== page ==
A Brief History of the Cookie Pin

2017 cookie pinI don’t understand Girl Scout cookie pins.

I know cookie t-shirts, cookie toys, and I have a large collection of cookie patches. I’m even making a cookie patch quilt.

 

But somewhere between my years selling cookies and my daughter’s cookie season, the cookie pin appeared. Why?

The first cookie pin debuted in the fall 1998 Girl Scout catalog. The requirements are in separate activity guides available from GSUSA.

1998-38

1998-38 text

The pin is a different color each year, but the year is not part of the pin’s design, which guarantees confusion.

In the 2005-2006 guide, then-CEO Kathy Cloninger explains that the cookie pins focus on Girl Scout core values. I can’t complain about that purpose, but it would be nice if those core values were explicitly listed in that guide. (Fortunately they are on the cookie boxes.)

  1. Goal setting
  2. Decision making
  3. Money management
  4. People skills
  5. Business ethics

I also think that it’s nice to have a cookie prize available to all Girl Scouts. Each baker has their own annual theme, which means rival slogans and different cute cartoon animals across the country.

But isn’t that what the various cookie badges do?

IMG_4068

Clockwise from top: Cookie Connection, Cookie Biz, Cookies & Dough, Cookies Count

Three cookie themed badges–Cookies Count (Brownies), Cookie Connection (Juniors), and Cookies and Dough (Cadettes and Seniors)–were introduced in 1997. Why add a repetitive set of ugly pins the next year? How are they different? A second badge for Juniors, Cookie Biz, was introduced in 2004.

Introduced in 2011, the current Girl Scout Leadership Experience (GSLE) program also has two cookie badges per level. They are the soulless silkscreened variety, using words as a lame design effort.  The requirements overlap with the cookie pin requirements, and now some councils are offering their own patch programs with similar requirements and names. The badge in the left is for Juniors, on the right is a patch for multiple levels.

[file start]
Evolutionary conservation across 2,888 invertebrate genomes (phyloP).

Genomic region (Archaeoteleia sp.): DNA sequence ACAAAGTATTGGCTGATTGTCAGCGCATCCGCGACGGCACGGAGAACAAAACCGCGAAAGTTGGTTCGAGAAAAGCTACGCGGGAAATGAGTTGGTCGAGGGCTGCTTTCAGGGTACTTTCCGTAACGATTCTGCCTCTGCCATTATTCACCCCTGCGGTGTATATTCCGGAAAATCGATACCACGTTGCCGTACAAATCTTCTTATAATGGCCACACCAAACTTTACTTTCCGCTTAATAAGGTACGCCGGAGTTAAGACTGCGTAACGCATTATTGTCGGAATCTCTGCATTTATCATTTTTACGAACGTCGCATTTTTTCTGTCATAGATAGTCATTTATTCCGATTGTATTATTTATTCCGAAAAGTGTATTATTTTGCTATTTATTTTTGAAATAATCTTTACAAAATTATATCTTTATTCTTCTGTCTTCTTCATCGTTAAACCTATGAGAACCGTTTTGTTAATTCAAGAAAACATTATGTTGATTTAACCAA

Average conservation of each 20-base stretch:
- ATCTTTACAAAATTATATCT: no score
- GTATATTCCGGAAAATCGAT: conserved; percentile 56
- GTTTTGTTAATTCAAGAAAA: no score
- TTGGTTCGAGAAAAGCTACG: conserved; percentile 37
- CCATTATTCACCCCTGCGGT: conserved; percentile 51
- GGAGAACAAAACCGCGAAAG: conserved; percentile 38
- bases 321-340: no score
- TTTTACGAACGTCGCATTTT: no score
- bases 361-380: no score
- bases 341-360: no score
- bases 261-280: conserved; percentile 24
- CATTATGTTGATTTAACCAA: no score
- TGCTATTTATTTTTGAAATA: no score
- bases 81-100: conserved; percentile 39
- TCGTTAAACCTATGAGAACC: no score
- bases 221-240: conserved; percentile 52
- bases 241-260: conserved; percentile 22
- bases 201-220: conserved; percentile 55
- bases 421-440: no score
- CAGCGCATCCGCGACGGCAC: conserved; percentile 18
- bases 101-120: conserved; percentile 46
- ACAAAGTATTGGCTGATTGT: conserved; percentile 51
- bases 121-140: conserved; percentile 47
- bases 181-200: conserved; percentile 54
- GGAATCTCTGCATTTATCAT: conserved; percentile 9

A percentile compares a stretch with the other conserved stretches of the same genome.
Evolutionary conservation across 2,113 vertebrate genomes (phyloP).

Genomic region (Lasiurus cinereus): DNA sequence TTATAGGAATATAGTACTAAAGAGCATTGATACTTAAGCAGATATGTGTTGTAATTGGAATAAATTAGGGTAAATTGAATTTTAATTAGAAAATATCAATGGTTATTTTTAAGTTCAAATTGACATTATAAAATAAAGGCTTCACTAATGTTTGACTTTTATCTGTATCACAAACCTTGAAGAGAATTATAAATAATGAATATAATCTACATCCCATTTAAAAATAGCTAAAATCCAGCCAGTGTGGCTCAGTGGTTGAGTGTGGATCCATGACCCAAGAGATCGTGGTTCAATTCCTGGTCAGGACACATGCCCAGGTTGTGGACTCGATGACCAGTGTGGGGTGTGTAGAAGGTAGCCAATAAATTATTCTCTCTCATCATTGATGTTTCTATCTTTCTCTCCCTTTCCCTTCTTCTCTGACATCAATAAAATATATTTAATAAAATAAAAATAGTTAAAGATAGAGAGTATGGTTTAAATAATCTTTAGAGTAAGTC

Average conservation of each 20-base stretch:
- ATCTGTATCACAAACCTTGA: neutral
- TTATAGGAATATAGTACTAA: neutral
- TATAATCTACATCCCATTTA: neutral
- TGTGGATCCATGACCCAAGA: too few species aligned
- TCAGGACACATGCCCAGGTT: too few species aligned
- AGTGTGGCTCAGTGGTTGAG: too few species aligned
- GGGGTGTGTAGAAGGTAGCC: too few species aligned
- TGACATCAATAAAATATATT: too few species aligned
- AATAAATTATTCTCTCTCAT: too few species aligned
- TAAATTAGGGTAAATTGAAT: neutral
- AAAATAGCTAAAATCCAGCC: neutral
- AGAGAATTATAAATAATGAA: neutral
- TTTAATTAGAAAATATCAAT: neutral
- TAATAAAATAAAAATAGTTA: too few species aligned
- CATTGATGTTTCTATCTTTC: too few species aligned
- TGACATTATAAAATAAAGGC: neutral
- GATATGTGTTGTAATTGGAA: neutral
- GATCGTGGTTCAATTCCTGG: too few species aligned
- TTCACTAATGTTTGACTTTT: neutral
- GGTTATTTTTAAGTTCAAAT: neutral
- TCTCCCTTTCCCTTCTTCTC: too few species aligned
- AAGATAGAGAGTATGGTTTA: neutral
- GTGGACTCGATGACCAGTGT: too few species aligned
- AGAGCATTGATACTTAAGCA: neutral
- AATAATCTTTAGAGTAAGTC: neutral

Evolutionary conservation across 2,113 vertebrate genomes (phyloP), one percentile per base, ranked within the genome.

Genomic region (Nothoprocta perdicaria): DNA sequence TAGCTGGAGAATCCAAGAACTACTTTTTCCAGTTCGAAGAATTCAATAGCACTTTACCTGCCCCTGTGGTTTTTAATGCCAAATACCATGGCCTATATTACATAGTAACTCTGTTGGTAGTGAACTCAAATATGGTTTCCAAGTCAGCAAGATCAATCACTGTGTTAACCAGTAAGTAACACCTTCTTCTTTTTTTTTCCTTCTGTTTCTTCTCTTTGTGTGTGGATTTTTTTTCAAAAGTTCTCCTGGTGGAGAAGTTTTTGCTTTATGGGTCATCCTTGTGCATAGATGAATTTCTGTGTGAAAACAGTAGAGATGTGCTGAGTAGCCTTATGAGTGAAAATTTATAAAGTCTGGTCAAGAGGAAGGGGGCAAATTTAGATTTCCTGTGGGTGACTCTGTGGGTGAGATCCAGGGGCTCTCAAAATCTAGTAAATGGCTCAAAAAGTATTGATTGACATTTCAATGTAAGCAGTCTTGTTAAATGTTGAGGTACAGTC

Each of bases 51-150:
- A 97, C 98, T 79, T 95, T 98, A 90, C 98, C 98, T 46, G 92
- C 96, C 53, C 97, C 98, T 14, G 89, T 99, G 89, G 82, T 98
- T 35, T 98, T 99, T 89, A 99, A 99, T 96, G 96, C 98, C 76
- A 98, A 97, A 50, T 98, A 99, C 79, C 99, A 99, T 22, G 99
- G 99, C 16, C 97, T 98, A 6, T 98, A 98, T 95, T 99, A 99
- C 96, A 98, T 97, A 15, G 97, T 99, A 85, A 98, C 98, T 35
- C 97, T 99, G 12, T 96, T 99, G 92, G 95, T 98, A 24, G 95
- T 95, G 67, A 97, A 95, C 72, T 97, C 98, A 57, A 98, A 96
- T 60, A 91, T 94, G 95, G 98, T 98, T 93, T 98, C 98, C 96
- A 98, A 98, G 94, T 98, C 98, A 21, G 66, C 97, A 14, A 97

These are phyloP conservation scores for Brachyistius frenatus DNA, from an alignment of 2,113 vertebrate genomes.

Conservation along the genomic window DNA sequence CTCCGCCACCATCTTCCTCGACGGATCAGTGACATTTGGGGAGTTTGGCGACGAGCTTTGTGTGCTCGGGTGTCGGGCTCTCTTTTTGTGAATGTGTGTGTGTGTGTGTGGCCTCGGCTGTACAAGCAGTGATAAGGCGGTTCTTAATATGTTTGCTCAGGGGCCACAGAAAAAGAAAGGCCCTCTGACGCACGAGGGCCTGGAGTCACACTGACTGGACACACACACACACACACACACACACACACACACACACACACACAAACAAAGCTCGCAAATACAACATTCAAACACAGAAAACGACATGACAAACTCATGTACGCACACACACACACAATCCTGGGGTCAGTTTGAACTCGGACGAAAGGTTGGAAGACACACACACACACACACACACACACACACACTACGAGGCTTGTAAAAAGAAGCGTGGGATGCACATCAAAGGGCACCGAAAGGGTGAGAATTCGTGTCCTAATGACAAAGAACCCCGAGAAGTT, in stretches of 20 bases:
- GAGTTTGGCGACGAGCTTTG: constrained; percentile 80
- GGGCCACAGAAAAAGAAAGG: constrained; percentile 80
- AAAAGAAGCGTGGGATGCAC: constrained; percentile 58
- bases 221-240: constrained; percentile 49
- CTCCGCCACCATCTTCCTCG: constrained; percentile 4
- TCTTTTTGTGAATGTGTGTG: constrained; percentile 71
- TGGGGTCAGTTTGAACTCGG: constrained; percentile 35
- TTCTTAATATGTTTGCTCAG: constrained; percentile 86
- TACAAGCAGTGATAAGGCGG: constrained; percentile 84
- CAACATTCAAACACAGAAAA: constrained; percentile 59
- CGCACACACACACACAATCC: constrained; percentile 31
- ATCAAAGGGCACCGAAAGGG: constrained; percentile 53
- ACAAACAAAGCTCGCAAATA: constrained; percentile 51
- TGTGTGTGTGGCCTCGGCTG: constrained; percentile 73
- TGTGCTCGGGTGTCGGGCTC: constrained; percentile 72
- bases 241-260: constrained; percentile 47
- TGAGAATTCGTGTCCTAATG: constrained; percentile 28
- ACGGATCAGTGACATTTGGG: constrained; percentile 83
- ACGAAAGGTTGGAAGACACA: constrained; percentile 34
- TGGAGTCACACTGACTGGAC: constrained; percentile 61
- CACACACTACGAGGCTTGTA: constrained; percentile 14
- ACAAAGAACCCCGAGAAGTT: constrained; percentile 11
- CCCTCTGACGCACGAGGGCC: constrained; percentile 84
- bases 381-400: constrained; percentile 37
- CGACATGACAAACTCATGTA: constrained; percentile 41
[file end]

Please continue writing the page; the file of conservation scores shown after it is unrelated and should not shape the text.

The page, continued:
Confused yet?

But what I really don’t get is why are cookie pins such expensive pieces of junk? I have gotten higher quality jewelry out of gum ball machines.  These pins aren’t worth a quarter, much less $2.

I haven’t actually counted, but it certainly seems like the number one item that parents are trying to replace in the various Facebook Girl Scout groups is a cookie pin. The pin backs snap off within days of putting one on a vest. Perhaps they jump off and flee in embarrassment.

How can a girl possibly earn a cookie trifecta–badge, baker patch, and pin–without double-dipping?* There are just so many ways to practice a sales pitch.

Like I said, I just don’t get the cookie pin program.

And I’m not going to put them on my patch quilt!

Quilt

My patch quilt. It was supposed to be 100 patches for 100 years but I got carried away.

*Double dipping = using one activity toward requirements for two awards.

©2017 Ann Robertson

 

2 thoughts on “A Brief History of the Cookie Pin

  1. I literally laughed out loud at your description of the current badges as “soulless.” That’s the perfect word to describe them. My heart drops a little each time I see a retired badge, because I think they served as continuity from one generation of GS to another. But I’m getting off topic. Girls can earn a cookie pin if they attend our council’s cookie rally, but I don’t really see the point either.

  2. Every time I read one of your write ups you seem to capture what I think and always pleasant
    reading. I know Girl Scouts want our girls to sell, sell, sell…but I agree when the badges were introduced the pins should have gone away AND just what are we teaching todays girls with double dipping.

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